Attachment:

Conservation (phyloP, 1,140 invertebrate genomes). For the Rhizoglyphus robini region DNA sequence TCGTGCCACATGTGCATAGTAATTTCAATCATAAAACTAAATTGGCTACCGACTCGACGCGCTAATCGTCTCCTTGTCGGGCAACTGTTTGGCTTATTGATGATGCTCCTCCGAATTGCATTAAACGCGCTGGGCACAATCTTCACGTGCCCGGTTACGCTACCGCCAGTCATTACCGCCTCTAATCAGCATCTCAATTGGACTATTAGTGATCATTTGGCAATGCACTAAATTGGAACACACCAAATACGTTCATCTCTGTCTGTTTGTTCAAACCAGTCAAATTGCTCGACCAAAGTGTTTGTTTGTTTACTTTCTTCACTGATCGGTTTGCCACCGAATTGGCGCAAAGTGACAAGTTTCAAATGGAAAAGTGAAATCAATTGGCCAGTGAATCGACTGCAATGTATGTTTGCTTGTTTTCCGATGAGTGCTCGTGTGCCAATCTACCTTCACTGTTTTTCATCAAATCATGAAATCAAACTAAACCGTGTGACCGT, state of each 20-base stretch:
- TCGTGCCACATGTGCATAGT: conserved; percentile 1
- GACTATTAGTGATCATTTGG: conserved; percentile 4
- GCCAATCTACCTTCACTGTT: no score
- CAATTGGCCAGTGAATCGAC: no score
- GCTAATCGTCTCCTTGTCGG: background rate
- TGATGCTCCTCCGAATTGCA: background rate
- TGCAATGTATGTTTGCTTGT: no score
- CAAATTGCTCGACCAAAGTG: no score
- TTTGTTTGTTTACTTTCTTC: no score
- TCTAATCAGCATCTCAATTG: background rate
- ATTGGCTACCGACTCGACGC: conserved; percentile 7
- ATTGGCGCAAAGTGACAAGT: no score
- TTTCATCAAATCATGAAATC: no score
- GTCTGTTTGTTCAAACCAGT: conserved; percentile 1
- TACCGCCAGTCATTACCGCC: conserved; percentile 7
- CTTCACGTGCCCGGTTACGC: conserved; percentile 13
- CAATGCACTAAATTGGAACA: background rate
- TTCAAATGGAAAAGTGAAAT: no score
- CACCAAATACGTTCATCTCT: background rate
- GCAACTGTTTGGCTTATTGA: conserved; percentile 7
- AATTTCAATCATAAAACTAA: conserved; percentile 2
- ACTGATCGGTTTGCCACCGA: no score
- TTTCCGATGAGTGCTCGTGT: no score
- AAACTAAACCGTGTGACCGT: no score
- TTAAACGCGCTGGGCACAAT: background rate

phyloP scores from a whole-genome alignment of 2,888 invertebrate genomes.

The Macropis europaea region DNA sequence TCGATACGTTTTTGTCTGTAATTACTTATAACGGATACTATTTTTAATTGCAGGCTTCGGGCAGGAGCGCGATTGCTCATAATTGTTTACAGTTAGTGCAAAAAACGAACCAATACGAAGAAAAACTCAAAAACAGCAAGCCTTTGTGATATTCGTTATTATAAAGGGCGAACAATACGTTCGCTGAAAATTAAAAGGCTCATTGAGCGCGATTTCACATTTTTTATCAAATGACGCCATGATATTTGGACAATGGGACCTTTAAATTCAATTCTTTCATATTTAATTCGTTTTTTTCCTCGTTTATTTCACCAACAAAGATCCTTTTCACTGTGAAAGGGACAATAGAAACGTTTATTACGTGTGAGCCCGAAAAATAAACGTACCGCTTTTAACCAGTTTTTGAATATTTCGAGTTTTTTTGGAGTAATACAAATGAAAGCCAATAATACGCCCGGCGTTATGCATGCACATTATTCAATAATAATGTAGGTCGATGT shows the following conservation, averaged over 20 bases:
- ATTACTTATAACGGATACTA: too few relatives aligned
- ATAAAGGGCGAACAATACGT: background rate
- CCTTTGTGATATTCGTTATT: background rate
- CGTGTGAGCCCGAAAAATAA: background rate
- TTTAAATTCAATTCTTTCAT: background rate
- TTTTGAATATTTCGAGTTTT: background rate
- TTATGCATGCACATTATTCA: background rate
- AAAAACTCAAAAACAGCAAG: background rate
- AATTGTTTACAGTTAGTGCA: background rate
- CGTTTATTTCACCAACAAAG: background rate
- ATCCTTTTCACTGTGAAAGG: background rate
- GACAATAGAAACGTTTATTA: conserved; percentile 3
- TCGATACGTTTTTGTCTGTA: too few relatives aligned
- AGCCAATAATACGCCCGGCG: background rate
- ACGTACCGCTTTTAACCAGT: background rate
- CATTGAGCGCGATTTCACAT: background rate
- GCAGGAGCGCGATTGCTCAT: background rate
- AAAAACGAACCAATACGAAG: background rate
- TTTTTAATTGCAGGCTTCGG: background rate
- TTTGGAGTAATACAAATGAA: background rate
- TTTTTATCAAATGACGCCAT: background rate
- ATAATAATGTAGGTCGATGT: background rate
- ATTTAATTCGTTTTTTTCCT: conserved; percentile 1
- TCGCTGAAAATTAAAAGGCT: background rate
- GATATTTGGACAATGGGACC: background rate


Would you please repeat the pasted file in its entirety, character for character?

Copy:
Conservation (phyloP, 1,140 invertebrate genomes). For the Rhizoglyphus robini region DNA sequence TCGTGCCACATGTGCATAGTAATTTCAATCATAAAACTAAATTGGCTACCGACTCGACGCGCTAATCGTCTCCTTGTCGGGCAACTGTTTGGCTTATTGATGATGCTCCTCCGAATTGCATTAAACGCGCTGGGCACAATCTTCACGTGCCCGGTTACGCTACCGCCAGTCATTACCGCCTCTAATCAGCATCTCAATTGGACTATTAGTGATCATTTGGCAATGCACTAAATTGGAACACACCAAATACGTTCATCTCTGTCTGTTTGTTCAAACCAGTCAAATTGCTCGACCAAAGTGTTTGTTTGTTTACTTTCTTCACTGATCGGTTTGCCACCGAATTGGCGCAAAGTGACAAGTTTCAAATGGAAAAGTGAAATCAATTGGCCAGTGAATCGACTGCAATGTATGTTTGCTTGTTTTCCGATGAGTGCTCGTGTGCCAATCTACCTTCACTGTTTTTCATCAAATCATGAAATCAAACTAAACCGTGTGACCGT, state of each 20-base stretch:
- TCGTGCCACATGTGCATAGT: conserved; percentile 1
- GACTATTAGTGATCATTTGG: conserved; percentile 4
- GCCAATCTACCTTCACTGTT: no score
- CAATTGGCCAGTGAATCGAC: no score
- GCTAATCGTCTCCTTGTCGG: background rate
- TGATGCTCCTCCGAATTGCA: background rate
- TGCAATGTATGTTTGCTTGT: no score
- CAAATTGCTCGACCAAAGTG: no score
- TTTGTTTGTTTACTTTCTTC: no score
- TCTAATCAGCATCTCAATTG: background rate
- ATTGGCTACCGACTCGACGC: conserved; percentile 7
- ATTGGCGCAAAGTGACAAGT: no score
- TTTCATCAAATCATGAAATC: no score
- GTCTGTTTGTTCAAACCAGT: conserved; percentile 1
- TACCGCCAGTCATTACCGCC: conserved; percentile 7
- CTTCACGTGCCCGGTTACGC: conserved; percentile 13
- CAATGCACTAAATTGGAACA: background rate
- TTCAAATGGAAAAGTGAAAT: no score
- CACCAAATACGTTCATCTCT: background rate
- GCAACTGTTTGGCTTATTGA: conserved; percentile 7
- AATTTCAATCATAAAACTAA: conserved; percentile 2
- ACTGATCGGTTTGCCACCGA: no score
- TTTCCGATGAGTGCTCGTGT: no score
- AAACTAAACCGTGTGACCGT: no score
- TTAAACGCGCTGGGCACAAT: background rate

phyloP scores from a whole-genome alignment of 2,888 invertebrate genomes.

The Macropis europaea region DNA sequence TCGATACGTTTTTGTCTGTAATTACTTATAACGGATACTATTTTTAATTGCAGGCTTCGGGCAGGAGCGCGATTGCTCATAATTGTTTACAGTTAGTGCAAAAAACGAACCAATACGAAGAAAAACTCAAAAACAGCAAGCCTTTGTGATATTCGTTATTATAAAGGGCGAACAATACGTTCGCTGAAAATTAAAAGGCTCATTGAGCGCGATTTCACATTTTTTATCAAATGACGCCATGATATTTGGACAATGGGACCTTTAAATTCAATTCTTTCATATTTAATTCGTTTTTTTCCTCGTTTATTTCACCAACAAAGATCCTTTTCACTGTGAAAGGGACAATAGAAACGTTTATTACGTGTGAGCCCGAAAAATAAACGTACCGCTTTTAACCAGTTTTTGAATATTTCGAGTTTTTTTGGAGTAATACAAATGAAAGCCAATAATACGCCCGGCGTTATGCATGCACATTATTCAATAATAATGTAGGTCGATGT shows the following conservation, averaged over 20 bases:
- ATTACTTATAACGGATACTA: too few relatives aligned
- ATAAAGGGCGAACAATACGT: background rate
- CCTTTGTGATATTCGTTATT: background rate
- CGTGTGAGCCCGAAAAATAA: background rate
- TTTAAATTCAATTCTTTCAT: background rate
- TTTTGAATATTTCGAGTTTT: background rate
- TTATGCATGCACATTATTCA: background rate
- AAAAACTCAAAAACAGCAAG: background rate
- AATTGTTTACAGTTAGTGCA: background rate
- CGTTTATTTCACCAACAAAG: background rate
- ATCCTTTTCACTGTGAAAGG: background rate
- GACAATAGAAACGTTTATTA: conserved; percentile 3
- TCGATACGTTTTTGTCTGTA: too few relatives aligned
- AGCCAATAATACGCCCGGCG: background rate
- ACGTACCGCTTTTAACCAGT: background rate
- CATTGAGCGCGATTTCACAT: background rate
- GCAGGAGCGCGATTGCTCAT: background rate
- AAAAACGAACCAATACGAAG: background rate
- TTTTTAATTGCAGGCTTCGG: background rate
- TTTGGAGTAATACAAATGAA: background rate
- TTTTTATCAAATGACGCCAT: background rate
- ATAATAATGTAGGTCGATGT: background rate
- ATTTAATTCGTTTTTTTCCT: conserved; percentile 1
- TCGCTGAAAATTAAAAGGCT: background rate
- GATATTTGGACAATGGGACC: background rate